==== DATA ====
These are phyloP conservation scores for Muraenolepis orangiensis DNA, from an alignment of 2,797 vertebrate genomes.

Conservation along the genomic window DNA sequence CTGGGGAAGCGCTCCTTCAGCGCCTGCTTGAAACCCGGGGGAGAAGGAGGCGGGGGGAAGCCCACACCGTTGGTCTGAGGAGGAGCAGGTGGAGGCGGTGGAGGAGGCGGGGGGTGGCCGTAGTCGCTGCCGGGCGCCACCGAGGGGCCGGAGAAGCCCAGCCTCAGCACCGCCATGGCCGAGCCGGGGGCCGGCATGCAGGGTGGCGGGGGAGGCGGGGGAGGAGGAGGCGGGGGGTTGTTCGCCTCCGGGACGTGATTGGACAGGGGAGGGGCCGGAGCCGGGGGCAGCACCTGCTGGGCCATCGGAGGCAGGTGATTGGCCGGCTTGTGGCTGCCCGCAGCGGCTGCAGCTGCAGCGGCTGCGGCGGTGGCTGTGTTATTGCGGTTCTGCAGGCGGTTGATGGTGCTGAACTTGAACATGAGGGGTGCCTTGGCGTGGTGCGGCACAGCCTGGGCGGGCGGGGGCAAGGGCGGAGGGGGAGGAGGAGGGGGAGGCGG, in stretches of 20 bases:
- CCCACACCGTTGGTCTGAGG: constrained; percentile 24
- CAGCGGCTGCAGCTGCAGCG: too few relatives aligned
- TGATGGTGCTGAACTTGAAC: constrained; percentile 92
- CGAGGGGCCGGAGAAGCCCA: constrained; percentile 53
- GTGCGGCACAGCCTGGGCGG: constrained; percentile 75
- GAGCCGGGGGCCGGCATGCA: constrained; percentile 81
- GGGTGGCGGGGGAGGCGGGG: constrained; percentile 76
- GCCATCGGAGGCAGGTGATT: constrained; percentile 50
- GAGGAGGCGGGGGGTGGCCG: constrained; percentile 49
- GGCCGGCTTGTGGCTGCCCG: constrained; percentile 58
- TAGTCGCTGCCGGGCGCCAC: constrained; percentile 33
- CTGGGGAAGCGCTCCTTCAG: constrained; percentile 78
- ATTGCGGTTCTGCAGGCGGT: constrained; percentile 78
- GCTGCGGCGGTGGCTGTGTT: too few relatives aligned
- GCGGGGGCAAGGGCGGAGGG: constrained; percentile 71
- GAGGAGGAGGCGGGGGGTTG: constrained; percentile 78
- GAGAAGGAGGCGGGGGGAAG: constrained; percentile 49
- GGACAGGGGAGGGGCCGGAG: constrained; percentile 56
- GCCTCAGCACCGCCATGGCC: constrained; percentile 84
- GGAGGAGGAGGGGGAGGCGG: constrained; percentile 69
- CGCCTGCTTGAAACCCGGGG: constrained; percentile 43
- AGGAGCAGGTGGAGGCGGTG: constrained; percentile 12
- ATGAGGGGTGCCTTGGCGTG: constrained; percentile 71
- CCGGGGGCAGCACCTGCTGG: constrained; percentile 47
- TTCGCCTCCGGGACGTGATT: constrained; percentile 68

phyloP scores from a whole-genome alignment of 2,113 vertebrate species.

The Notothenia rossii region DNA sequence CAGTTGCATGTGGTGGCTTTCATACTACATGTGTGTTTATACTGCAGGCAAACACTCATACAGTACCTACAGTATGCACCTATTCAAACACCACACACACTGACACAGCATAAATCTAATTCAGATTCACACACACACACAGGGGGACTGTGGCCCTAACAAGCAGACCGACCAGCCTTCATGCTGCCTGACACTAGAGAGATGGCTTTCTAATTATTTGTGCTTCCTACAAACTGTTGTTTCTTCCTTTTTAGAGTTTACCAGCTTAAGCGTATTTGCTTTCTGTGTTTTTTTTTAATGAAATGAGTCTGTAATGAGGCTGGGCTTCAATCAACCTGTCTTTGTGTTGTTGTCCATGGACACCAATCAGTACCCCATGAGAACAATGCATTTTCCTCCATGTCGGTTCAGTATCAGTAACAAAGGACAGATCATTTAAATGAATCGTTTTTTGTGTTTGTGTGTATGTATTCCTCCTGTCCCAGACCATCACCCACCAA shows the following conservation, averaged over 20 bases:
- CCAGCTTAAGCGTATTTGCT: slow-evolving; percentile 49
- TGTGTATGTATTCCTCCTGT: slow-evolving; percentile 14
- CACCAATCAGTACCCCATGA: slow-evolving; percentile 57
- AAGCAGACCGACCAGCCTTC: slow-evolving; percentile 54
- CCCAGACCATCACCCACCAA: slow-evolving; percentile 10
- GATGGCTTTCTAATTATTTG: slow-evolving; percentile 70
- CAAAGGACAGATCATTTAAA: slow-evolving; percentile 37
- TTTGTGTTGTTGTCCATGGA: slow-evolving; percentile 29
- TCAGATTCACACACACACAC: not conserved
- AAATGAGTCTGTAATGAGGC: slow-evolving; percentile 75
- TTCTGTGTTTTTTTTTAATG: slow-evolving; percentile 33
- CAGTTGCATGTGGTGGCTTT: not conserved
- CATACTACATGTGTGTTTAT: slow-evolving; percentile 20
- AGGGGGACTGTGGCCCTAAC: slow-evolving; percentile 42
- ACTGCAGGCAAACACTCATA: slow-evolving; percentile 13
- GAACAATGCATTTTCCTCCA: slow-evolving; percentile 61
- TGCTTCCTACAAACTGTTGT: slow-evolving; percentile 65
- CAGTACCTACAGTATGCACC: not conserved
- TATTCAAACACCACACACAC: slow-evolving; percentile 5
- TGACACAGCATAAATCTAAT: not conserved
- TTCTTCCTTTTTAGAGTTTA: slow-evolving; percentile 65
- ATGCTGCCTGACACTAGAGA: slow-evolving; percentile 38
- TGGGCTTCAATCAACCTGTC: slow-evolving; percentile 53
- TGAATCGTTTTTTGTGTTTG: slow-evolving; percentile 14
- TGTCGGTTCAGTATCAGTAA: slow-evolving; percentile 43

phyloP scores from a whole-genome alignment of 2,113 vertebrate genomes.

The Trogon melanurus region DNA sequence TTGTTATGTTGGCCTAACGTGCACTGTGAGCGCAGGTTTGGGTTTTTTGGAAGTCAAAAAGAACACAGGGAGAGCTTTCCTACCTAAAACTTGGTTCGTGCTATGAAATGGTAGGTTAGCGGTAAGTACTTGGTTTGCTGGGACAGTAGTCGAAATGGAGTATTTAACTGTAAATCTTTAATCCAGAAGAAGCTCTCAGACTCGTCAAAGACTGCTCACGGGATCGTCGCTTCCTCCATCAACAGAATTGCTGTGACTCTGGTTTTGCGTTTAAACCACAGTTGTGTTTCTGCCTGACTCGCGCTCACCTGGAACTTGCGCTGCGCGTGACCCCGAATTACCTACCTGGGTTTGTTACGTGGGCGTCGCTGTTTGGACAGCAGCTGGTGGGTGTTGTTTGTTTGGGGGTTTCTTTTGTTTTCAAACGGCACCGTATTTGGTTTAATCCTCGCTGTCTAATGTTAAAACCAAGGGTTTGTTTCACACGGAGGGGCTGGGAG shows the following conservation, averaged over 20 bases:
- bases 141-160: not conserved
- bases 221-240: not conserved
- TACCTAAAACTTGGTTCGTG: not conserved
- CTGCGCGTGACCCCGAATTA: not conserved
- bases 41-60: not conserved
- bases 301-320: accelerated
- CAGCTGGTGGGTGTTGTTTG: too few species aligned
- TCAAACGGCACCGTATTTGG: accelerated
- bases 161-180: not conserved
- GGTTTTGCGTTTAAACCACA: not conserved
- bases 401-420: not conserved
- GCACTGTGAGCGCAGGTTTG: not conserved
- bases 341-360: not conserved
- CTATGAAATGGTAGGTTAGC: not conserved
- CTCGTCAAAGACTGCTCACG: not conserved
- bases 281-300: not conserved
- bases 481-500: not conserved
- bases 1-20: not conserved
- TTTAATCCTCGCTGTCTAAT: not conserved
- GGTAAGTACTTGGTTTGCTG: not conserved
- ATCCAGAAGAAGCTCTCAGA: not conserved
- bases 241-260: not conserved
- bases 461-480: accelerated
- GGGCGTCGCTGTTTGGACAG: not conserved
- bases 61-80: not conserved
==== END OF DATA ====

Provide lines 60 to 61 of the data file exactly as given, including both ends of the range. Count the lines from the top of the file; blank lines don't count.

- CTGCGCGTGACCCCGAATTA: not conserved
- bases 41-60: not conserved